Home / Store / Journals / Electronic Articles / Fusion Science and Technology / Volume 29 / Number 4
Masanori Araki, Kazuyoshi Sato, Satoshi Suzuki, Masato Akiba
Fusion Science and Technology
Volume 29 / Number 4 / July 1996 / Pages 519-528
Format:electronic copy (download)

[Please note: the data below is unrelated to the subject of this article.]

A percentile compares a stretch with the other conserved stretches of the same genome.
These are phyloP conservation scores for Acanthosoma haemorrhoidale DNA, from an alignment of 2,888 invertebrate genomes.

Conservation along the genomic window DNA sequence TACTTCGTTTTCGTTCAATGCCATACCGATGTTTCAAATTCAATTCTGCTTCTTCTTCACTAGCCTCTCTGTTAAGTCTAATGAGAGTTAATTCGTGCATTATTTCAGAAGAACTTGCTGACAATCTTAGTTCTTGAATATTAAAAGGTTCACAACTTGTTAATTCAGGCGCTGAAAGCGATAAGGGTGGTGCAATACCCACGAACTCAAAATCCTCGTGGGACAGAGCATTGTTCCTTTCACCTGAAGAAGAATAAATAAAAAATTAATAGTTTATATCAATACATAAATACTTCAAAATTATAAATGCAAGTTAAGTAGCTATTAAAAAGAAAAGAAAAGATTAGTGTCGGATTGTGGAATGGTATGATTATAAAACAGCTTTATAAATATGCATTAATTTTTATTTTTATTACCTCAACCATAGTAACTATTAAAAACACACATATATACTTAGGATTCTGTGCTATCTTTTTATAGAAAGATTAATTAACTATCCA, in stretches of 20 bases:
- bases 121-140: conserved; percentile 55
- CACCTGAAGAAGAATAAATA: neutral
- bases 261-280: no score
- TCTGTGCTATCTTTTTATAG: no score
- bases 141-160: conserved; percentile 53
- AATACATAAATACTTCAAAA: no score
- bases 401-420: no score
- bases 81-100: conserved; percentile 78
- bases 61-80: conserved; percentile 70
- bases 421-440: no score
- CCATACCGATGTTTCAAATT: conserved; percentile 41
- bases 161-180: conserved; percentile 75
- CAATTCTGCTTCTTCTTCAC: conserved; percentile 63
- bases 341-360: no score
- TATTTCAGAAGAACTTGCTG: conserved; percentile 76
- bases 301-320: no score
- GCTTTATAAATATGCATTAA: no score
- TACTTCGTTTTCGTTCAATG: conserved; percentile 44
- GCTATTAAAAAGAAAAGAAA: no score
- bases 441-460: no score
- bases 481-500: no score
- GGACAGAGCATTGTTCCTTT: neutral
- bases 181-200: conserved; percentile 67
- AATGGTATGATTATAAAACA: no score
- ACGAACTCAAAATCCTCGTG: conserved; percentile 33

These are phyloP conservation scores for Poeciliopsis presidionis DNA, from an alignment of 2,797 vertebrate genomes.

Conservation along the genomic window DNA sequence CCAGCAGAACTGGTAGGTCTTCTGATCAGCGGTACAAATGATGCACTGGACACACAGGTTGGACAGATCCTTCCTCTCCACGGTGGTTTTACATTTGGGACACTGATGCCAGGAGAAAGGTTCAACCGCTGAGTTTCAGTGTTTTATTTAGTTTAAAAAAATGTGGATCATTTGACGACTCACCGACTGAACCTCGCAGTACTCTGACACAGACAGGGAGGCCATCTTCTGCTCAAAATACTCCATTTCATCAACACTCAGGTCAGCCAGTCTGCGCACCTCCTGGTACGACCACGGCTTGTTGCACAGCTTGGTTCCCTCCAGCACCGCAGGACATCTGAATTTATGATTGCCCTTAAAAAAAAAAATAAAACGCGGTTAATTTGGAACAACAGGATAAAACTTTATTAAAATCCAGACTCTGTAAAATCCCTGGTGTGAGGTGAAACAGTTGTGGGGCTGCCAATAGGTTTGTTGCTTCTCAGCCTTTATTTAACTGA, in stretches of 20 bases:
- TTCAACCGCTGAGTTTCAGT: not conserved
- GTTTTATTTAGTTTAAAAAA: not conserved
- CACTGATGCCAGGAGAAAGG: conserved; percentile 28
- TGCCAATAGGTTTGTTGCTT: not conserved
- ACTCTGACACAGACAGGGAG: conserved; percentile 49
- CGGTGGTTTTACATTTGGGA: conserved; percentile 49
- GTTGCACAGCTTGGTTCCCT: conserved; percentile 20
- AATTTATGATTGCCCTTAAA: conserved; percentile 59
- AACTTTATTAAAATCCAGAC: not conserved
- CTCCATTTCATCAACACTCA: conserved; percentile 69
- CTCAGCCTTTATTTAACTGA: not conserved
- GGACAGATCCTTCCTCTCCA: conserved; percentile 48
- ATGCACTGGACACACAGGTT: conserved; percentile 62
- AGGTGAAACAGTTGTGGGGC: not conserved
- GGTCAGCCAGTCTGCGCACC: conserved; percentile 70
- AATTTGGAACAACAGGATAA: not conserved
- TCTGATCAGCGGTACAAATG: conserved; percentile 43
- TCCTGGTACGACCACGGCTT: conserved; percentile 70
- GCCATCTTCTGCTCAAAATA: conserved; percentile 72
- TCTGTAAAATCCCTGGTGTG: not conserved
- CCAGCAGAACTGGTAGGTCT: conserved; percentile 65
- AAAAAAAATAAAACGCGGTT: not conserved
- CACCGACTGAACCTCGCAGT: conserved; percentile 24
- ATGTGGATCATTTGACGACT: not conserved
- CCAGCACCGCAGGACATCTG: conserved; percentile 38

Development of high-heat-flux components such as the divertor plate of fusion experimental machines is essential for removal of high heat loads with heating on one side. For this purpose, the authors machined a tube with an inside wall like a nut, namely, a screw tube, to enhance heat transfer efficiency and simplify the machining process. The screw tube is compared with a swirl tube, originally developed by Oak Ridge National Laboratory, and the Hypervapotron, developed by Joint European Torus (JET). The spirally machined inside wall can enlarge the heat transfer area and make a little vortex flow only close to the wall. The performance of the screw tube is characterized by a critical-heat-flux experiment that uses water flow velocities ranging from 4 to 20 m/s with a water inlet pressure of 1.0 MPa. As a result, the screw tube has a higher incidence of CHFs compared with the smooth tube and the Hypervapotron and performs similarly to the swirl tube at identical flow velocities.
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